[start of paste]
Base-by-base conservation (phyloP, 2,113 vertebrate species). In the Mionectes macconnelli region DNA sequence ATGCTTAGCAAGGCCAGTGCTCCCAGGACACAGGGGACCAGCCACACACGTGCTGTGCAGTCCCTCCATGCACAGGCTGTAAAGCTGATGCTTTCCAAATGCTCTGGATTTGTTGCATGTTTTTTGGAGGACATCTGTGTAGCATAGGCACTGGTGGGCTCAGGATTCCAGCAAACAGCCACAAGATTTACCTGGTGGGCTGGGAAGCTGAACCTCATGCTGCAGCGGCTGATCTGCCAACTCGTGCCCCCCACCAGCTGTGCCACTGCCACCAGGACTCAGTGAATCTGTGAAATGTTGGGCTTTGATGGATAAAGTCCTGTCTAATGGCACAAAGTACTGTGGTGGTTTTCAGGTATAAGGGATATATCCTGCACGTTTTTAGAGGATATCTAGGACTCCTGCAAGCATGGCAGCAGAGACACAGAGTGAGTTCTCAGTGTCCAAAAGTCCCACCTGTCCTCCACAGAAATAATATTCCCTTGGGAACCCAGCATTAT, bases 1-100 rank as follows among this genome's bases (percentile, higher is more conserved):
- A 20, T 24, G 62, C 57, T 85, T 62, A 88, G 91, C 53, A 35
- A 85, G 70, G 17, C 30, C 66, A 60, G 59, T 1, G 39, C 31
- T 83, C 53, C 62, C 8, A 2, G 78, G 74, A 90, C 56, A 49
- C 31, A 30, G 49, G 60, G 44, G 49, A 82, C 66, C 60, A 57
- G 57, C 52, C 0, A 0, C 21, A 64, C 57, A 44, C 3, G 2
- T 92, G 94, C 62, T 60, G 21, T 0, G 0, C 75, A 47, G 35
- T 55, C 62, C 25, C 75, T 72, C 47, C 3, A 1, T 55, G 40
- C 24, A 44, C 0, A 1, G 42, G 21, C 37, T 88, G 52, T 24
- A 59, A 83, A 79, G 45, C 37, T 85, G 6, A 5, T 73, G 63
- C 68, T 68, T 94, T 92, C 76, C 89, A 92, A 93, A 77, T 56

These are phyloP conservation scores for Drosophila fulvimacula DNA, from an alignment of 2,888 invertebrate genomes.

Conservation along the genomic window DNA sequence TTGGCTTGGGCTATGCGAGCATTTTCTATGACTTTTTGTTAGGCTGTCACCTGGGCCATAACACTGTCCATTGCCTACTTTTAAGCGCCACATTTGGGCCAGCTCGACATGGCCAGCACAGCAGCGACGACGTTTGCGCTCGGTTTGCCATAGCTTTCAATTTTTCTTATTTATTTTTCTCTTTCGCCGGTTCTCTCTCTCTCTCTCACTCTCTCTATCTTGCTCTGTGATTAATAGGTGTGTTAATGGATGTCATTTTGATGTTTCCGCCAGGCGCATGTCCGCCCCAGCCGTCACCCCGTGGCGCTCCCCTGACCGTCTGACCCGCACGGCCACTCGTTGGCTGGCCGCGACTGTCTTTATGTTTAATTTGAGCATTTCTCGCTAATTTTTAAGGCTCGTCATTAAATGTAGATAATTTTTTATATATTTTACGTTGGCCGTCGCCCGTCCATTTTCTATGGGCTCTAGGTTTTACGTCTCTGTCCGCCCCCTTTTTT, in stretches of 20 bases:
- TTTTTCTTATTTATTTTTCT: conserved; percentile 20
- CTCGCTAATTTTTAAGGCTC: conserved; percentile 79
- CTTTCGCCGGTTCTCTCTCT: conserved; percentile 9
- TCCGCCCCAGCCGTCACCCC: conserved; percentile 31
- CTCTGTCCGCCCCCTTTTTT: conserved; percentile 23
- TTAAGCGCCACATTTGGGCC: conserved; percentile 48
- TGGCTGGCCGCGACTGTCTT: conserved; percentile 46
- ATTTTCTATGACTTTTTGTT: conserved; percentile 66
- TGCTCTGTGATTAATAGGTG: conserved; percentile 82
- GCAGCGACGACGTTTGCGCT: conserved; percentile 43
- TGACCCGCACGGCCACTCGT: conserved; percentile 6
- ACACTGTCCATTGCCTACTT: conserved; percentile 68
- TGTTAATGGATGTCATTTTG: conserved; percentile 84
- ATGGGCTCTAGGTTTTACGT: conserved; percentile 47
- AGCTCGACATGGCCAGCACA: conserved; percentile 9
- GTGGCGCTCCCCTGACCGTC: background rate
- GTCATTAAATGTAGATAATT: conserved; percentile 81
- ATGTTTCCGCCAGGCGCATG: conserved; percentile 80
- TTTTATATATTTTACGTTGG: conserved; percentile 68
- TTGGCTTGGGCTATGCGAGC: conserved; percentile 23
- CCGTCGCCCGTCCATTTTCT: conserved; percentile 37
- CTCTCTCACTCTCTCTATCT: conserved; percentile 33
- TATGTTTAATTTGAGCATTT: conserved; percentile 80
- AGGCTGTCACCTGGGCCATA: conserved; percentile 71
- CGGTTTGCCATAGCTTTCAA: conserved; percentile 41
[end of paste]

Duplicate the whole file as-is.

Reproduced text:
Base-by-base conservation (phyloP, 2,113 vertebrate species). In the Mionectes macconnelli region DNA sequence ATGCTTAGCAAGGCCAGTGCTCCCAGGACACAGGGGACCAGCCACACACGTGCTGTGCAGTCCCTCCATGCACAGGCTGTAAAGCTGATGCTTTCCAAATGCTCTGGATTTGTTGCATGTTTTTTGGAGGACATCTGTGTAGCATAGGCACTGGTGGGCTCAGGATTCCAGCAAACAGCCACAAGATTTACCTGGTGGGCTGGGAAGCTGAACCTCATGCTGCAGCGGCTGATCTGCCAACTCGTGCCCCCCACCAGCTGTGCCACTGCCACCAGGACTCAGTGAATCTGTGAAATGTTGGGCTTTGATGGATAAAGTCCTGTCTAATGGCACAAAGTACTGTGGTGGTTTTCAGGTATAAGGGATATATCCTGCACGTTTTTAGAGGATATCTAGGACTCCTGCAAGCATGGCAGCAGAGACACAGAGTGAGTTCTCAGTGTCCAAAAGTCCCACCTGTCCTCCACAGAAATAATATTCCCTTGGGAACCCAGCATTAT, bases 1-100 rank as follows among this genome's bases (percentile, higher is more conserved):
- A 20, T 24, G 62, C 57, T 85, T 62, A 88, G 91, C 53, A 35
- A 85, G 70, G 17, C 30, C 66, A 60, G 59, T 1, G 39, C 31
- T 83, C 53, C 62, C 8, A 2, G 78, G 74, A 90, C 56, A 49
- C 31, A 30, G 49, G 60, G 44, G 49, A 82, C 66, C 60, A 57
- G 57, C 52, C 0, A 0, C 21, A 64, C 57, A 44, C 3, G 2
- T 92, G 94, C 62, T 60, G 21, T 0, G 0, C 75, A 47, G 35
- T 55, C 62, C 25, C 75, T 72, C 47, C 3, A 1, T 55, G 40
- C 24, A 44, C 0, A 1, G 42, G 21, C 37, T 88, G 52, T 24
- A 59, A 83, A 79, G 45, C 37, T 85, G 6, A 5, T 73, G 63
- C 68, T 68, T 94, T 92, C 76, C 89, A 92, A 93, A 77, T 56

These are phyloP conservation scores for Drosophila fulvimacula DNA, from an alignment of 2,888 invertebrate genomes.

Conservation along the genomic window DNA sequence TTGGCTTGGGCTATGCGAGCATTTTCTATGACTTTTTGTTAGGCTGTCACCTGGGCCATAACACTGTCCATTGCCTACTTTTAAGCGCCACATTTGGGCCAGCTCGACATGGCCAGCACAGCAGCGACGACGTTTGCGCTCGGTTTGCCATAGCTTTCAATTTTTCTTATTTATTTTTCTCTTTCGCCGGTTCTCTCTCTCTCTCTCACTCTCTCTATCTTGCTCTGTGATTAATAGGTGTGTTAATGGATGTCATTTTGATGTTTCCGCCAGGCGCATGTCCGCCCCAGCCGTCACCCCGTGGCGCTCCCCTGACCGTCTGACCCGCACGGCCACTCGTTGGCTGGCCGCGACTGTCTTTATGTTTAATTTGAGCATTTCTCGCTAATTTTTAAGGCTCGTCATTAAATGTAGATAATTTTTTATATATTTTACGTTGGCCGTCGCCCGTCCATTTTCTATGGGCTCTAGGTTTTACGTCTCTGTCCGCCCCCTTTTTT, in stretches of 20 bases:
- TTTTTCTTATTTATTTTTCT: conserved; percentile 20
- CTCGCTAATTTTTAAGGCTC: conserved; percentile 79
- CTTTCGCCGGTTCTCTCTCT: conserved; percentile 9
- TCCGCCCCAGCCGTCACCCC: conserved; percentile 31
- CTCTGTCCGCCCCCTTTTTT: conserved; percentile 23
- TTAAGCGCCACATTTGGGCC: conserved; percentile 48
- TGGCTGGCCGCGACTGTCTT: conserved; percentile 46
- ATTTTCTATGACTTTTTGTT: conserved; percentile 66
- TGCTCTGTGATTAATAGGTG: conserved; percentile 82
- GCAGCGACGACGTTTGCGCT: conserved; percentile 43
- TGACCCGCACGGCCACTCGT: conserved; percentile 6
- ACACTGTCCATTGCCTACTT: conserved; percentile 68
- TGTTAATGGATGTCATTTTG: conserved; percentile 84
- ATGGGCTCTAGGTTTTACGT: conserved; percentile 47
- AGCTCGACATGGCCAGCACA: conserved; percentile 9
- GTGGCGCTCCCCTGACCGTC: background rate
- GTCATTAAATGTAGATAATT: conserved; percentile 81
- ATGTTTCCGCCAGGCGCATG: conserved; percentile 80
- TTTTATATATTTTACGTTGG: conserved; percentile 68
- TTGGCTTGGGCTATGCGAGC: conserved; percentile 23
- CCGTCGCCCGTCCATTTTCT: conserved; percentile 37
- CTCTCTCACTCTCTCTATCT: conserved; percentile 33
- TATGTTTAATTTGAGCATTT: conserved; percentile 80
- AGGCTGTCACCTGGGCCATA: conserved; percentile 71
- CGGTTTGCCATAGCTTTCAA: conserved; percentile 41